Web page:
En garde!

I’m baking bread today. Tomorrow is the First Day of School here, since it worked so well to go with Sean’s semester last year. It would have been today but I want to tidy up the kitchen and dining room and also make bread. Abaigeal requested a knitting refresher course s well, so I’ll get out some needles and re-teach her. I think I’ll see if she wants to make some of these cute little bunnies.

I didn’t mention that I started rapier combat before just jumping in to the getting-in-shape part. Well, I did. Start rapier combat, that is. And I love it! SCA rapier is in the round, not on a straight line like Olympic fencing. And of course there’s no electronics to see who made a touch, either, you have to call it as you feel it. I don’t know much about sport fencing, but I don’t think it allows cuts, just thrusts, and SCA rapier allows draw cuts as well as thrusts. No chopping cuts though, those are for the heavy armored combat. The rapier cuts involve placing the blade and pulling it away.

It’s REALLY AWESOME. Here is a charming email + photos of a rapier practice from a Canadian Scadian (how poetic.)

If you have Netflix streaming, you can watch a cool documentary (is that an oxymoron) about the history of modern swordsmanship, called Reclaiming the Blade. Faith and I watched it last week and we give it two thumbs up.

I was given a new sewing machine by my dear mother! So I have no excuse not to sew garb.

I better go bake that bread. And get the stuff for school tomorrow – William the Conqueror! Da-dum!

wall timeline

Here’s a few pictures of some timeline items.

Ha, ha! The fall of Rome (by Abby)


Mouse Guard! (by Faith)


This one is a personal favorite (by Faith)


It’s a long strip of masking tape, marked every five inches, from 4000 BC to AD 2100. The BC dates are by millennium and the AD dates are by century. When we get back around to the Ancients we’ll need to alter the BC scale, but that shouldn’t be a problem – there’s more wall left.

coming out from under a rock

The sickness is still here. I’m almost better. i was ableto clean the living room (big girls helped) and dining room today, which were so messy. It was crazy how messy. And then I made bread, which is on the second rise and aalmost done. I’ll probably be able to turn the oven on after I finish this post.

We, well, only me so far, made a timeline today. It consists of ten feet of wall with marks five inches apart. I’m going to label them from 4000 BC to AD 2100, then we’ll all put stuff on it. I think it will be fun. The BC portion gets five inches to the millenium and the AD portion gets five inches to the century. There’s room on the wall to give the BC portion a bit more room when we come back around to the Ancients.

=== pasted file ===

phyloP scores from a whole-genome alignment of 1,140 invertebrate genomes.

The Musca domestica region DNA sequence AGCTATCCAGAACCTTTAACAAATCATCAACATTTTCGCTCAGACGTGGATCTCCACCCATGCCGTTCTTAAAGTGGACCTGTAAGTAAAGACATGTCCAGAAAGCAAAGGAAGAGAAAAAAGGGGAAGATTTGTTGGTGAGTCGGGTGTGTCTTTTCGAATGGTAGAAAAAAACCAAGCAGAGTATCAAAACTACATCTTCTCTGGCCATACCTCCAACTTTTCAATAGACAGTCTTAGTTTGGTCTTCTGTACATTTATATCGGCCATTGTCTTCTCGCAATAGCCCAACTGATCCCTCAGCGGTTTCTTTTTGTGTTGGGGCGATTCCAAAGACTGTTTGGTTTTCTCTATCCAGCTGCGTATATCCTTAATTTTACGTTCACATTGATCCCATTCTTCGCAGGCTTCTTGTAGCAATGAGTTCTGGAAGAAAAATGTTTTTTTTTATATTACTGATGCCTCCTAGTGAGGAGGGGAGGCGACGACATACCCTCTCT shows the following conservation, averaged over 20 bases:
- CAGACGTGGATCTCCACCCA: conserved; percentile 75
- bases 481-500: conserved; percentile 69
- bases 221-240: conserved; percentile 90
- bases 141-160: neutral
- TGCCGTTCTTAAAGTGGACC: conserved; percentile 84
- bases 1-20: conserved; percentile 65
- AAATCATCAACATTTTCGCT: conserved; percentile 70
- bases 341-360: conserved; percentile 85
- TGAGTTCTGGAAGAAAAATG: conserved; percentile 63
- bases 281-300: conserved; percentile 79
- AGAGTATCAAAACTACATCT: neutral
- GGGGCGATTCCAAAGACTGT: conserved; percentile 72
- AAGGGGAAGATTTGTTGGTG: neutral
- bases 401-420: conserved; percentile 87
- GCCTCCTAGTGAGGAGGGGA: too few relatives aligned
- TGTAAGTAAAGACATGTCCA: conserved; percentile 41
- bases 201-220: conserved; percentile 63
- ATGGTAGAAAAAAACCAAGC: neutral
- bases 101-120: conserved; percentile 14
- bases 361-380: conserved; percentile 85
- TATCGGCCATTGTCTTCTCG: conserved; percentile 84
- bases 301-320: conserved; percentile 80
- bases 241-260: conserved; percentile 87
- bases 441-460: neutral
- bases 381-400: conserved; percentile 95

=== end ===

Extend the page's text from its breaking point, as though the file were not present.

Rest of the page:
Gilbert and Abby just gave me an impromptu recital, in part:

G: Pussycat pussycat where have you been?
A: I’ve been to London to look at the Queen.
G: Pussycat pussycat what did you there?
A: I frightened a mouse from under a chair!

And so it goes.

getting carried away

I’m getting back into the SCA. That’s the Society for Creative Anachronism,
>*…an international living history group with the aim of studying and recreating mainly Medieval European cultures and their histories before the 17th century.*


Those guys.

I used to be in the SCA as a teen. I have thought about it for a few years but decided against it because the kids were too young. They keep growing up, these kids, so I’m going to take the plunge.

The two things that tipped me over the edge were S.M. Stirling’s novels of The Change – most particularly the first three, Dies the Fire, The Protector’s War and A Meeting at Corvallis – and the plan of study for the Gleeschool this year: the Middle Ages.

So I want things like this (hold the rayon, please)

Linen Fabrics at Dharma Trading Co.

and perhaps a pair of these, with decidedly non-period soles, thanks.

Soft Star Shoes for Grown-Ups

Of course we’ll need some outerwear from this

Denver Fabrics 100% wool

or this

Wool Blankets

The plan is for me, Faith and Abby to get set up first. Then, we can see whether we like it before going all-in as a family. Bede, while very appropriately named for a historical reenactor, is maybe not so much the fan. We’ll see.

I’m glad that the period I’m interested in has nice, simple clothing. I’m leaning toward ninth century Ireland. And at this point that means everyone gets ninth century Ireland.

This is completely insane.

Mo-om! Abaigeal and Faith are writing fan fiction!

Abby’s fic, To Be Human, is in the Phineas and Ferb fandom, and answers these burning questions: What if Perry the Platypus was human? Does Ferb own any other clothing? And, most important of all, what are Phineas and Ferb going to do today?

Chapters 1-9 are [here](http://ultrafab.wordpress.com/2010/08/07/perry-the-platypus-fanfic-to-be-human-chapter-1/).